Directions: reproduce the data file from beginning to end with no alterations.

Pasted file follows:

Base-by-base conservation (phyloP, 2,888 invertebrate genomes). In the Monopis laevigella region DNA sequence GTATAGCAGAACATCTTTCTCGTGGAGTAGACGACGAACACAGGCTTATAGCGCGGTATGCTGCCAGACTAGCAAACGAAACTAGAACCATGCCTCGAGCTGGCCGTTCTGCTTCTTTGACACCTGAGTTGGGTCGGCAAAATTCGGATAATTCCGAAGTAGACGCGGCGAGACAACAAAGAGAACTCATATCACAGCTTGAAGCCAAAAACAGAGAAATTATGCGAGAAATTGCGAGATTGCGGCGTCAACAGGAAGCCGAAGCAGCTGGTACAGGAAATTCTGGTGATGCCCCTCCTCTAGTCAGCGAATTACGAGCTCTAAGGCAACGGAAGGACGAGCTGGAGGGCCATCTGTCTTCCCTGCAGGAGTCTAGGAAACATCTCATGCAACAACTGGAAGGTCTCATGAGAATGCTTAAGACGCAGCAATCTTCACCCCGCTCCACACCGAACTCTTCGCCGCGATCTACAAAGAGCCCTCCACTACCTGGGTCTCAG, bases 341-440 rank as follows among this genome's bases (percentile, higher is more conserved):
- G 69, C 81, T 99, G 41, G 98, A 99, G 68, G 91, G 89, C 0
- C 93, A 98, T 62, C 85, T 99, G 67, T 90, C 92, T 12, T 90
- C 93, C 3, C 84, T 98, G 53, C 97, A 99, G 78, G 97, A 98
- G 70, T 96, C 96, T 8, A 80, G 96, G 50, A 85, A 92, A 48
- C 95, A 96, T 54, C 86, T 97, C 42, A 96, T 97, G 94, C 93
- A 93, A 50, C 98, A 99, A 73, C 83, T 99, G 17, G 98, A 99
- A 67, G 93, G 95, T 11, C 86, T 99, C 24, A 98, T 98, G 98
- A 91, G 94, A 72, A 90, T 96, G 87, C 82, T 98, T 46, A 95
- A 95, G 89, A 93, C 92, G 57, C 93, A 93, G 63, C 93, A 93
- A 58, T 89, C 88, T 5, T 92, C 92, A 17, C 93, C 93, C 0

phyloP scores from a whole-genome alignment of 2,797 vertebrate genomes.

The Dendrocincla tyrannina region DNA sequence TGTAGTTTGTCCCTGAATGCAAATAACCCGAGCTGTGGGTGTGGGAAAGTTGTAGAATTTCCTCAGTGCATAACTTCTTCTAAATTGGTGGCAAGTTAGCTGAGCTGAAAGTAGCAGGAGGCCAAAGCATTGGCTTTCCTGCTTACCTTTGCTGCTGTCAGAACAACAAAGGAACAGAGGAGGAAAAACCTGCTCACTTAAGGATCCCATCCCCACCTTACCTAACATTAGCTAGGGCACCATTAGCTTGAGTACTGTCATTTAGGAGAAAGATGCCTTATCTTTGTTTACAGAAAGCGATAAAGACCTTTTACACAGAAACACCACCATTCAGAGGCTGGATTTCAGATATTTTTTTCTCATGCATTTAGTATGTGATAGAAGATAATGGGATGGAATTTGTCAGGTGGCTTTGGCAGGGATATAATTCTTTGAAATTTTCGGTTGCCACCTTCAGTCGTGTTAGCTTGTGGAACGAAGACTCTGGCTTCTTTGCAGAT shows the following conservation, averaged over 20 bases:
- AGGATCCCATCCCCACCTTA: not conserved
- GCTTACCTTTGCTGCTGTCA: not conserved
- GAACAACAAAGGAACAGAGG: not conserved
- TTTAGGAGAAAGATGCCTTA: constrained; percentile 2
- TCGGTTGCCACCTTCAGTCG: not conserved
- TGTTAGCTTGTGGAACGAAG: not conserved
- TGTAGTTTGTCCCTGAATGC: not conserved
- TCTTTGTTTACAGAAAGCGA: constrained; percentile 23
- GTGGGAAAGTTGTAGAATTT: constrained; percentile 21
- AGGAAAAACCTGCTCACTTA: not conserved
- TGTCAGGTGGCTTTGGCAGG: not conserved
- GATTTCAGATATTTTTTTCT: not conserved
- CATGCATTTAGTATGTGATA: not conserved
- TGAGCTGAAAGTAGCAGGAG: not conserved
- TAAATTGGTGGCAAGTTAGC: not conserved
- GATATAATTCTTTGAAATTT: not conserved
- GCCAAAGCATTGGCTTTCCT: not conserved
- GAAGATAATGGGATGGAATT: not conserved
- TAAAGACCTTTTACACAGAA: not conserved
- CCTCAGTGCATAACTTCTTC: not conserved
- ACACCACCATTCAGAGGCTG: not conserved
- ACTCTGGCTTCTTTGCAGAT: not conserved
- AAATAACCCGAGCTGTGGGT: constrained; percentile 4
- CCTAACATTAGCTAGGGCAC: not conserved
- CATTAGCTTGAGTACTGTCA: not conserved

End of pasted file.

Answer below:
Base-by-base conservation (phyloP, 2,888 invertebrate genomes). In the Monopis laevigella region DNA sequence GTATAGCAGAACATCTTTCTCGTGGAGTAGACGACGAACACAGGCTTATAGCGCGGTATGCTGCCAGACTAGCAAACGAAACTAGAACCATGCCTCGAGCTGGCCGTTCTGCTTCTTTGACACCTGAGTTGGGTCGGCAAAATTCGGATAATTCCGAAGTAGACGCGGCGAGACAACAAAGAGAACTCATATCACAGCTTGAAGCCAAAAACAGAGAAATTATGCGAGAAATTGCGAGATTGCGGCGTCAACAGGAAGCCGAAGCAGCTGGTACAGGAAATTCTGGTGATGCCCCTCCTCTAGTCAGCGAATTACGAGCTCTAAGGCAACGGAAGGACGAGCTGGAGGGCCATCTGTCTTCCCTGCAGGAGTCTAGGAAACATCTCATGCAACAACTGGAAGGTCTCATGAGAATGCTTAAGACGCAGCAATCTTCACCCCGCTCCACACCGAACTCTTCGCCGCGATCTACAAAGAGCCCTCCACTACCTGGGTCTCAG, bases 341-440 rank as follows among this genome's bases (percentile, higher is more conserved):
- G 69, C 81, T 99, G 41, G 98, A 99, G 68, G 91, G 89, C 0
- C 93, A 98, T 62, C 85, T 99, G 67, T 90, C 92, T 12, T 90
- C 93, C 3, C 84, T 98, G 53, C 97, A 99, G 78, G 97, A 98
- G 70, T 96, C 96, T 8, A 80, G 96, G 50, A 85, A 92, A 48
- C 95, A 96, T 54, C 86, T 97, C 42, A 96, T 97, G 94, C 93
- A 93, A 50, C 98, A 99, A 73, C 83, T 99, G 17, G 98, A 99
- A 67, G 93, G 95, T 11, C 86, T 99, C 24, A 98, T 98, G 98
- A 91, G 94, A 72, A 90, T 96, G 87, C 82, T 98, T 46, A 95
- A 95, G 89, A 93, C 92, G 57, C 93, A 93, G 63, C 93, A 93
- A 58, T 89, C 88, T 5, T 92, C 92, A 17, C 93, C 93, C 0

phyloP scores from a whole-genome alignment of 2,797 vertebrate genomes.

The Dendrocincla tyrannina region DNA sequence TGTAGTTTGTCCCTGAATGCAAATAACCCGAGCTGTGGGTGTGGGAAAGTTGTAGAATTTCCTCAGTGCATAACTTCTTCTAAATTGGTGGCAAGTTAGCTGAGCTGAAAGTAGCAGGAGGCCAAAGCATTGGCTTTCCTGCTTACCTTTGCTGCTGTCAGAACAACAAAGGAACAGAGGAGGAAAAACCTGCTCACTTAAGGATCCCATCCCCACCTTACCTAACATTAGCTAGGGCACCATTAGCTTGAGTACTGTCATTTAGGAGAAAGATGCCTTATCTTTGTTTACAGAAAGCGATAAAGACCTTTTACACAGAAACACCACCATTCAGAGGCTGGATTTCAGATATTTTTTTCTCATGCATTTAGTATGTGATAGAAGATAATGGGATGGAATTTGTCAGGTGGCTTTGGCAGGGATATAATTCTTTGAAATTTTCGGTTGCCACCTTCAGTCGTGTTAGCTTGTGGAACGAAGACTCTGGCTTCTTTGCAGAT shows the following conservation, averaged over 20 bases:
- AGGATCCCATCCCCACCTTA: not conserved
- GCTTACCTTTGCTGCTGTCA: not conserved
- GAACAACAAAGGAACAGAGG: not conserved
- TTTAGGAGAAAGATGCCTTA: constrained; percentile 2
- TCGGTTGCCACCTTCAGTCG: not conserved
- TGTTAGCTTGTGGAACGAAG: not conserved
- TGTAGTTTGTCCCTGAATGC: not conserved
- TCTTTGTTTACAGAAAGCGA: constrained; percentile 23
- GTGGGAAAGTTGTAGAATTT: constrained; percentile 21
- AGGAAAAACCTGCTCACTTA: not conserved
- TGTCAGGTGGCTTTGGCAGG: not conserved
- GATTTCAGATATTTTTTTCT: not conserved
- CATGCATTTAGTATGTGATA: not conserved
- TGAGCTGAAAGTAGCAGGAG: not conserved
- TAAATTGGTGGCAAGTTAGC: not conserved
- GATATAATTCTTTGAAATTT: not conserved
- GCCAAAGCATTGGCTTTCCT: not conserved
- GAAGATAATGGGATGGAATT: not conserved
- TAAAGACCTTTTACACAGAA: not conserved
- CCTCAGTGCATAACTTCTTC: not conserved
- ACACCACCATTCAGAGGCTG: not conserved
- ACTCTGGCTTCTTTGCAGAT: not conserved
- AAATAACCCGAGCTGTGGGT: constrained; percentile 4
- CCTAACATTAGCTAGGGCAC: not conserved
- CATTAGCTTGAGTACTGTCA: not conserved